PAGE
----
opengl_test C++ codes which use the Open GL graphics library to display graphics information.

It is possible to do a wide range of sophisticated 2D and 3D graphics presentations. OpenGL v1.1 software runtime is included as part of the operating system for WinXP, Windows 2000, Windows 98, Windows 95 (OSR2) and Windows NT. The OpenGL v1.1 libraries are also available as a self-extracting archive file from the Microsoft Site via HTTP or FTP.

OpenGL is most commonly used with C or C++ programs, but can also be called by a FORTRAN program if the necessary intermediate "FORTRAN bindings" (an interface package) have been installed.

OpenGL only does graphics rendering, and has no concept of windowing systems, input devices, printing to the screen and so on. These extra functions must be provided by an auxilliary package. One common package as known as GLUT, for the Graphics Language Utility Toolbox.

OpenGL on Macintosh OS X

OpenGL ships with OS9 and OSX for the Macintosh. You can obtain the latest software version on the Apple OpenGL web site.

Note that the source code and compilation script have been adapted for use on a Macintosh running OS X.

For that reason, the include file references have been changed from:

        # include <GL/gl.h>
        # include <GL/glu.h>
        # include <GL/glut.h>

        # include <OpenGL/gl.h>
        # include <OpenGL/glu.h>
        # include <GLUT/glut.h>

The compilation statement, which might ordinarily be

        g++ myprog.C -lGL -lGLU -lglut
was modified to:

        g++ myprog.C -framework OpenGL -framework GLUT


The computer code and data files described and made available on this web page are distributed under the GNU LGPL license.


opengl_test is available in a C version and a C++ version.

Related Data and Programs:

CAUSTIC_OPENGL, a C++ program which computes a caustic curve and displays it using OpenGL.

FERN_OPENGL, a C++ program which uses OpenGL to display the Barnsley fractal fern.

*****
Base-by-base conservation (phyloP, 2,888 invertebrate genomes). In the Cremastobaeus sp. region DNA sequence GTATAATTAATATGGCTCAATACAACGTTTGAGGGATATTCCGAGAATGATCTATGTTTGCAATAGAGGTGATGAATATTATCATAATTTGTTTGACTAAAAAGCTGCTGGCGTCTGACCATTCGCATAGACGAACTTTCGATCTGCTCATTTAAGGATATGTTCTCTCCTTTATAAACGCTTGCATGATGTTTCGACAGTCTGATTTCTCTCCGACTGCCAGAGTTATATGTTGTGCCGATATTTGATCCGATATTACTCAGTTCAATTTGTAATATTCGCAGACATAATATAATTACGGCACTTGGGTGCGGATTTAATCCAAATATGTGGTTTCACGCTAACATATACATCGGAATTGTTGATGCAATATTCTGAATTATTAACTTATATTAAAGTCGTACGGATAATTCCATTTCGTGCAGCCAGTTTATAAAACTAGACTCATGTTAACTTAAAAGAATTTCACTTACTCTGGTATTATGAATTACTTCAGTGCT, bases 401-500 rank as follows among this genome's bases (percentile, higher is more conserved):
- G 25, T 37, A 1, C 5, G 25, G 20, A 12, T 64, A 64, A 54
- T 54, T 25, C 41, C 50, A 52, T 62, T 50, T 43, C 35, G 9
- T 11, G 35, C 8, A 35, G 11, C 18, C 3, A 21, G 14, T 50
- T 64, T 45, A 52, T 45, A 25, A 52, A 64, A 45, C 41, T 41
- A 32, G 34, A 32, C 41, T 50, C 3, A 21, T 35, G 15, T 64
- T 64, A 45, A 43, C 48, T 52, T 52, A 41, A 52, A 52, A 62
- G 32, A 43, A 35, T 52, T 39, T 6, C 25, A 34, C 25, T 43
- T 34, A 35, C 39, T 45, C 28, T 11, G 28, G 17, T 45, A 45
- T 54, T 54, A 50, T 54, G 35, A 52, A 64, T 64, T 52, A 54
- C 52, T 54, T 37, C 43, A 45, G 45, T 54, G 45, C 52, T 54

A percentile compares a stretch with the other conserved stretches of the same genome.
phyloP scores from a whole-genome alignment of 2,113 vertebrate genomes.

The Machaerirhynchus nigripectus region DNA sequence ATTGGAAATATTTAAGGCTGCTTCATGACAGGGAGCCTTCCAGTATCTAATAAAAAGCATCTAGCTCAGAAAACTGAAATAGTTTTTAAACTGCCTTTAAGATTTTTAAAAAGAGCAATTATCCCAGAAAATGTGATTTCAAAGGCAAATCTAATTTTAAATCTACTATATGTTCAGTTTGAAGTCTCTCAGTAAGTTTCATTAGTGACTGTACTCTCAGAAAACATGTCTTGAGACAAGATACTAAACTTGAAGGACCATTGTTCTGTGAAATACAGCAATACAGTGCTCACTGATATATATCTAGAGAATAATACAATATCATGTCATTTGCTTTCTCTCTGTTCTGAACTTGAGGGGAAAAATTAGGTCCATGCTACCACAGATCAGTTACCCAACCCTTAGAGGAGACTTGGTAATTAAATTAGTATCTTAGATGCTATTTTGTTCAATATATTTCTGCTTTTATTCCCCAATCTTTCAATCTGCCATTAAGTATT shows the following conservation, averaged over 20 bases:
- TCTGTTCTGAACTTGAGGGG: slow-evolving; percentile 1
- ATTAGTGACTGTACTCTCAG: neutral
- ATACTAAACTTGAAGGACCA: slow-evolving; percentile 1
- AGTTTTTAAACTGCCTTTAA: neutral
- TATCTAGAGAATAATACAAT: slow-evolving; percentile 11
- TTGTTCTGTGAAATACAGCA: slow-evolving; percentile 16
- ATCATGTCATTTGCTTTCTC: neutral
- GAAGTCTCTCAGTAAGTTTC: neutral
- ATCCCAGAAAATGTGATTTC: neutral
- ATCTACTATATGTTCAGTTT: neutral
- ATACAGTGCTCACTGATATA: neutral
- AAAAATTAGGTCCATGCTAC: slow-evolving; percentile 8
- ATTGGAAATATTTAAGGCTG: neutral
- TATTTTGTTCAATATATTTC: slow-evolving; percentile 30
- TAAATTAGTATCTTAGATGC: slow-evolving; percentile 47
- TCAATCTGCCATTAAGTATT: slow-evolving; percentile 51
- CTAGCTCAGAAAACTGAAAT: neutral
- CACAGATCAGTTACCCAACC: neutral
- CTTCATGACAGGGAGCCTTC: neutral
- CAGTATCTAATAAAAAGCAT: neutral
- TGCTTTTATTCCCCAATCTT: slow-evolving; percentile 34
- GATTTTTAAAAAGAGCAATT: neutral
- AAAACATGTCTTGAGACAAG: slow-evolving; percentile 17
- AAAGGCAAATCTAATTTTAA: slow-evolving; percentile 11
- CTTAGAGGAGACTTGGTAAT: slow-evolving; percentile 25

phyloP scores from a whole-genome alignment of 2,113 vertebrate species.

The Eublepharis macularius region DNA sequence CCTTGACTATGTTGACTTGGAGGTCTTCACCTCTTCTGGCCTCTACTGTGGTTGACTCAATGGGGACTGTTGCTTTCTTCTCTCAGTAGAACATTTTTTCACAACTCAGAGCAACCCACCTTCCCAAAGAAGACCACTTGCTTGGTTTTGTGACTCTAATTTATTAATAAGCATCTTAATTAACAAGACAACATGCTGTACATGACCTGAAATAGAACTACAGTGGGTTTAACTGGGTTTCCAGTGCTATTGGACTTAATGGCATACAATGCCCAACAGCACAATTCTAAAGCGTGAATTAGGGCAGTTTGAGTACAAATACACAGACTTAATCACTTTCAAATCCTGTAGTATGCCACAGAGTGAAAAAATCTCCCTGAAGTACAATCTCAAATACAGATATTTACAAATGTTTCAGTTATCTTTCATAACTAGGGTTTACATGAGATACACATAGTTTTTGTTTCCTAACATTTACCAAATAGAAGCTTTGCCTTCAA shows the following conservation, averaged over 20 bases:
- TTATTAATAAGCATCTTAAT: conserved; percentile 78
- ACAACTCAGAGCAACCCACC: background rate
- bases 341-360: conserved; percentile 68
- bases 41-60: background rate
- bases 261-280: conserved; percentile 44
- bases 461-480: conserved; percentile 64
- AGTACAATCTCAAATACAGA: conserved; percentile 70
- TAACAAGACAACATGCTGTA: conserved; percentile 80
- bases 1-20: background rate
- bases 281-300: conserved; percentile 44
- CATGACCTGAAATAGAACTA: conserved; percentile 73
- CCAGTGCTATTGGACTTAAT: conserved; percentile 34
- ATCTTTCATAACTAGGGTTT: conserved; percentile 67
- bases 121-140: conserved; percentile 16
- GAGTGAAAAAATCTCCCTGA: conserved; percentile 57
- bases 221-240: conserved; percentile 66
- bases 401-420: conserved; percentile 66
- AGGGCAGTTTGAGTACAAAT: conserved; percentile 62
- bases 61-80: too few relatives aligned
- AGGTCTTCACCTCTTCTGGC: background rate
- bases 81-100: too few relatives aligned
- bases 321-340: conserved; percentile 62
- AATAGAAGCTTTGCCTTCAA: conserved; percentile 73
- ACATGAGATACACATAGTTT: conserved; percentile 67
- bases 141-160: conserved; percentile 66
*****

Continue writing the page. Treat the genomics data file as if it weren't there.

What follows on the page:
LIFE_OPENGL, a C++ program which simulates a version of John Conway's "Game of Life", displaying the results using OpenGL.

LIGHTS_OUT_OPENGL, a C++ program which sets up a "Lights Out" game and allows the user to solve it, using the OpenGL graphics window.

LISSAJOUS_OPENGL, a C++ program which computes a Lissajous figure and displays it using OpenGL.

POLYGONAL_SURFACE_DISPLAY_OPENGL, a C++ program which displays a surface in 3D described as a set of polygons, using OpenGL.

PPMA, a data directory which describes the ASCII Portable Pixelmap format, which is a possible means of storing the graphics information displayed by OpenGL. One of the example programs shows how this can be done.

ROTATING_CUBE_DISPLAY_OPENGL, a C++ program which displays a rotating color cube in 3D, using OpenGL;

SCREENSHOT_OPENGL, a C++ program which shows how a program using the OpenGL graphics library can save a screenshot of the graphics being displayed.

SPHERE_XYZ_DISPLAY_OPENGL, a C++ program which reads XYZ information defining points in 3D, and displays a unit sphere and the points, using OpenGL.

TET_MESH_DISPLAY_OPENGL, a C++ program which reads a pair of files defining a tetrahedral mesh and displays an image using OpenGL.

TRI_SURFACE_DISPLAY_OPENGL, a C++ program which displays the 3D graphics information in a TRI_SURFACE file using OpenGL.

TRIANGULATION_DISPLAY_OPENGL, a C++ program which reads a pair of files defining a triangulation and displays an image using OpenGL.


  1. Edward Angel,
    Interactive Computer Graphics, a Top-Down Approach with OpenGL,
    Addison-Wesley, 2000,
    ISBN: 0-201-38597-X,
    LC: T385.A514.
  2. Renate Kempf, Chris Frazier, editors,
    OpenGL Reference Manual,
    Fourth Edition,
    Addison-Wesley, 2004,
    ISBN: 032117383X,
    LC: T385.O642.
  3. Mason Woo, Jackie Neider, Tom Davis,
    OpenGL Programming Guide,
    Addison-Wesley, 1997,
    ISBN: 0-201-46138-2,
    LC: T385.N435.
  4. Richard Wright, Michael Sweet,
    OpenGL Superbible,
    Third Edition,
    Sams, 2004,
    ISBN: 0672326019,
    LC: T385.W73.
    The official OpenGL site.

Examples and Tests:

GASKET_POINTS displays the Sierpinksi gasket by showing 5000 points.

GASKET_POINTS_3D displays the 3D Sierpinksi gasket by showing 100000 points.

GASKET_POLY_FILLED displays the Sierpinksi gasket by drawing filled polygons.

GASKET_POLY_OPEN displays the Sierpinksi gasket by showing open polygons (actually, "line loops").

GASKET_TO_PPMA displays the Sierpinksi gasket, copies the pixels to an array, and writes that array to an ASCII PPM file.

SHADED SPHERES allows the user's mouse to move a light source for some spheres.

SHADING allows the user to display the shading method on some objects. However, it is also an interesting example of the use of the include files created by the OBJ2OPENGL script, which converts OBJ files of 3D data into C include files, which can then be used in an OpenGL program to display the object. Here, we will display figures of a gourd and a bird that were created in this way. Files you may copy include:

TURTLE allows the user's mouse clicks to turn a line to the left or right. Files you may copy include:

VORONOI_DISPLAY displays a Voronoi diagram, involving 9 points in the unit square (in blue) and the lines that indicate the boundaries of the Voronoi regions (in red).

Last revised on 24 March 2020.